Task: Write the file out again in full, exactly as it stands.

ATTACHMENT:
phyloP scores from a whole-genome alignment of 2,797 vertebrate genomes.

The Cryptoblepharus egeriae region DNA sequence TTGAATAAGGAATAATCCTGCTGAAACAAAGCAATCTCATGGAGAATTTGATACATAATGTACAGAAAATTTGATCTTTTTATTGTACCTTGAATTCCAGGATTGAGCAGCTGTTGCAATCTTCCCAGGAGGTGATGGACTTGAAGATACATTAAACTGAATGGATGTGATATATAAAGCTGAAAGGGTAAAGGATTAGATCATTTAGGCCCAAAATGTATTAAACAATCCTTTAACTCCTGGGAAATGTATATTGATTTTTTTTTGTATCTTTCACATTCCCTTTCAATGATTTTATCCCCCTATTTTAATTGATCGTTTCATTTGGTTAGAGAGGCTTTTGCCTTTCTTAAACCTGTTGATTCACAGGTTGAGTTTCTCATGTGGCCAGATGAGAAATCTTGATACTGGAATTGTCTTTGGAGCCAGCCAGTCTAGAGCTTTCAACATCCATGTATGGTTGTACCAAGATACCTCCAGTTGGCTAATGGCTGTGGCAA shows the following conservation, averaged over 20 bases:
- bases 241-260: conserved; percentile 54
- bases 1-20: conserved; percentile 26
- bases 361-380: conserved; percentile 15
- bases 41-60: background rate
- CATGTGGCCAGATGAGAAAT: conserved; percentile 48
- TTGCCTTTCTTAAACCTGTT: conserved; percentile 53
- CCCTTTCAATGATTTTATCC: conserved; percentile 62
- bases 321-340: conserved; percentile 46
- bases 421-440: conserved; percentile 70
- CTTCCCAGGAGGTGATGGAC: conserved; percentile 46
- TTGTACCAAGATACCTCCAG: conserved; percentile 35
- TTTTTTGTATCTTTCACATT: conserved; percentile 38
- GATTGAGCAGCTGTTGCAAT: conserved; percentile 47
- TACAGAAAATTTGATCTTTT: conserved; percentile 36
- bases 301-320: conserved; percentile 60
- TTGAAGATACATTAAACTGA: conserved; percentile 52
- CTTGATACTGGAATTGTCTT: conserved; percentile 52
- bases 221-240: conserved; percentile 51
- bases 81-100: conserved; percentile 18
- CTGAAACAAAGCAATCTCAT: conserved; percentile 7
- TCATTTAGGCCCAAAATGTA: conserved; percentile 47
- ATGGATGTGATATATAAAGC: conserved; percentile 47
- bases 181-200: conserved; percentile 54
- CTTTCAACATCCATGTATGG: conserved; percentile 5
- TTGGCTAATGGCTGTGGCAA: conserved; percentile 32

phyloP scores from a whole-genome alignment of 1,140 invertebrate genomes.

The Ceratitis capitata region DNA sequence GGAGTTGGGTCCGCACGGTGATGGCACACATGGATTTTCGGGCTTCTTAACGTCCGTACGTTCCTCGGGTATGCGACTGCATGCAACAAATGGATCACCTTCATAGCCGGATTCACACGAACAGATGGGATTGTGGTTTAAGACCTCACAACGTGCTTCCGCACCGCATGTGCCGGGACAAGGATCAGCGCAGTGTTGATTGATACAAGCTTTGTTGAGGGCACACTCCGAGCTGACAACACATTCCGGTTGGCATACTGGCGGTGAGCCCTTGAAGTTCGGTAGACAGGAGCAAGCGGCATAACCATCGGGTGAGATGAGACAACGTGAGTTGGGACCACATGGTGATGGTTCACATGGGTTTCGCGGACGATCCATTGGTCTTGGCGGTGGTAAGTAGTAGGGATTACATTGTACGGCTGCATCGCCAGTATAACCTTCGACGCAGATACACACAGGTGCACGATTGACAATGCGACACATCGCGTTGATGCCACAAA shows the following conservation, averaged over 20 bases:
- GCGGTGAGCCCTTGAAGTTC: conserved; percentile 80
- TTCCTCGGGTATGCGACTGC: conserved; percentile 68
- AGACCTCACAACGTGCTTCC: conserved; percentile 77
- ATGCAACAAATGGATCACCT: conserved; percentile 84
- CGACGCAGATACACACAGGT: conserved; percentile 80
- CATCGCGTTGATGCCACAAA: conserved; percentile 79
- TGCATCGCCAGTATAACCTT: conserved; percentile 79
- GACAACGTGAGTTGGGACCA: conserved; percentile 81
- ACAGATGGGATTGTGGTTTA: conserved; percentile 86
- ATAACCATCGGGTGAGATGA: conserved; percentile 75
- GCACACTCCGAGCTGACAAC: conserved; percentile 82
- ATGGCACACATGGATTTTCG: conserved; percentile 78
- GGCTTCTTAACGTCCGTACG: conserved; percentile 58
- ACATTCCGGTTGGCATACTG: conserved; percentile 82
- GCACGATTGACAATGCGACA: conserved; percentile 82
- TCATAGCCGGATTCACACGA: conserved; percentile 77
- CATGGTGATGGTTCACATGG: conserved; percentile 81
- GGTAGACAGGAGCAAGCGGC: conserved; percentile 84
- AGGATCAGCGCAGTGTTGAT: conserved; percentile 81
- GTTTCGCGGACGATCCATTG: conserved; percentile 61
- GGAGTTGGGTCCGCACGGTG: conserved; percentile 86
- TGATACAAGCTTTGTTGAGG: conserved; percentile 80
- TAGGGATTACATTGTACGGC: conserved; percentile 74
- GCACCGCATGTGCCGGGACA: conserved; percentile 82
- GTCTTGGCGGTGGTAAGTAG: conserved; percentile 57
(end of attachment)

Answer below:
phyloP scores from a whole-genome alignment of 2,797 vertebrate genomes.

The Cryptoblepharus egeriae region DNA sequence TTGAATAAGGAATAATCCTGCTGAAACAAAGCAATCTCATGGAGAATTTGATACATAATGTACAGAAAATTTGATCTTTTTATTGTACCTTGAATTCCAGGATTGAGCAGCTGTTGCAATCTTCCCAGGAGGTGATGGACTTGAAGATACATTAAACTGAATGGATGTGATATATAAAGCTGAAAGGGTAAAGGATTAGATCATTTAGGCCCAAAATGTATTAAACAATCCTTTAACTCCTGGGAAATGTATATTGATTTTTTTTTGTATCTTTCACATTCCCTTTCAATGATTTTATCCCCCTATTTTAATTGATCGTTTCATTTGGTTAGAGAGGCTTTTGCCTTTCTTAAACCTGTTGATTCACAGGTTGAGTTTCTCATGTGGCCAGATGAGAAATCTTGATACTGGAATTGTCTTTGGAGCCAGCCAGTCTAGAGCTTTCAACATCCATGTATGGTTGTACCAAGATACCTCCAGTTGGCTAATGGCTGTGGCAA shows the following conservation, averaged over 20 bases:
- bases 241-260: conserved; percentile 54
- bases 1-20: conserved; percentile 26
- bases 361-380: conserved; percentile 15
- bases 41-60: background rate
- CATGTGGCCAGATGAGAAAT: conserved; percentile 48
- TTGCCTTTCTTAAACCTGTT: conserved; percentile 53
- CCCTTTCAATGATTTTATCC: conserved; percentile 62
- bases 321-340: conserved; percentile 46
- bases 421-440: conserved; percentile 70
- CTTCCCAGGAGGTGATGGAC: conserved; percentile 46
- TTGTACCAAGATACCTCCAG: conserved; percentile 35
- TTTTTTGTATCTTTCACATT: conserved; percentile 38
- GATTGAGCAGCTGTTGCAAT: conserved; percentile 47
- TACAGAAAATTTGATCTTTT: conserved; percentile 36
- bases 301-320: conserved; percentile 60
- TTGAAGATACATTAAACTGA: conserved; percentile 52
- CTTGATACTGGAATTGTCTT: conserved; percentile 52
- bases 221-240: conserved; percentile 51
- bases 81-100: conserved; percentile 18
- CTGAAACAAAGCAATCTCAT: conserved; percentile 7
- TCATTTAGGCCCAAAATGTA: conserved; percentile 47
- ATGGATGTGATATATAAAGC: conserved; percentile 47
- bases 181-200: conserved; percentile 54
- CTTTCAACATCCATGTATGG: conserved; percentile 5
- TTGGCTAATGGCTGTGGCAA: conserved; percentile 32

phyloP scores from a whole-genome alignment of 1,140 invertebrate genomes.

The Ceratitis capitata region DNA sequence GGAGTTGGGTCCGCACGGTGATGGCACACATGGATTTTCGGGCTTCTTAACGTCCGTACGTTCCTCGGGTATGCGACTGCATGCAACAAATGGATCACCTTCATAGCCGGATTCACACGAACAGATGGGATTGTGGTTTAAGACCTCACAACGTGCTTCCGCACCGCATGTGCCGGGACAAGGATCAGCGCAGTGTTGATTGATACAAGCTTTGTTGAGGGCACACTCCGAGCTGACAACACATTCCGGTTGGCATACTGGCGGTGAGCCCTTGAAGTTCGGTAGACAGGAGCAAGCGGCATAACCATCGGGTGAGATGAGACAACGTGAGTTGGGACCACATGGTGATGGTTCACATGGGTTTCGCGGACGATCCATTGGTCTTGGCGGTGGTAAGTAGTAGGGATTACATTGTACGGCTGCATCGCCAGTATAACCTTCGACGCAGATACACACAGGTGCACGATTGACAATGCGACACATCGCGTTGATGCCACAAA shows the following conservation, averaged over 20 bases:
- GCGGTGAGCCCTTGAAGTTC: conserved; percentile 80
- TTCCTCGGGTATGCGACTGC: conserved; percentile 68
- AGACCTCACAACGTGCTTCC: conserved; percentile 77
- ATGCAACAAATGGATCACCT: conserved; percentile 84
- CGACGCAGATACACACAGGT: conserved; percentile 80
- CATCGCGTTGATGCCACAAA: conserved; percentile 79
- TGCATCGCCAGTATAACCTT: conserved; percentile 79
- GACAACGTGAGTTGGGACCA: conserved; percentile 81
- ACAGATGGGATTGTGGTTTA: conserved; percentile 86
- ATAACCATCGGGTGAGATGA: conserved; percentile 75
- GCACACTCCGAGCTGACAAC: conserved; percentile 82
- ATGGCACACATGGATTTTCG: conserved; percentile 78
- GGCTTCTTAACGTCCGTACG: conserved; percentile 58
- ACATTCCGGTTGGCATACTG: conserved; percentile 82
- GCACGATTGACAATGCGACA: conserved; percentile 82
- TCATAGCCGGATTCACACGA: conserved; percentile 77
- CATGGTGATGGTTCACATGG: conserved; percentile 81
- GGTAGACAGGAGCAAGCGGC: conserved; percentile 84
- AGGATCAGCGCAGTGTTGAT: conserved; percentile 81
- GTTTCGCGGACGATCCATTG: conserved; percentile 61
- GGAGTTGGGTCCGCACGGTG: conserved; percentile 86
- TGATACAAGCTTTGTTGAGG: conserved; percentile 80
- TAGGGATTACATTGTACGGC: conserved; percentile 74
- GCACCGCATGTGCCGGGACA: conserved; percentile 82
- GTCTTGGCGGTGGTAAGTAG: conserved; percentile 57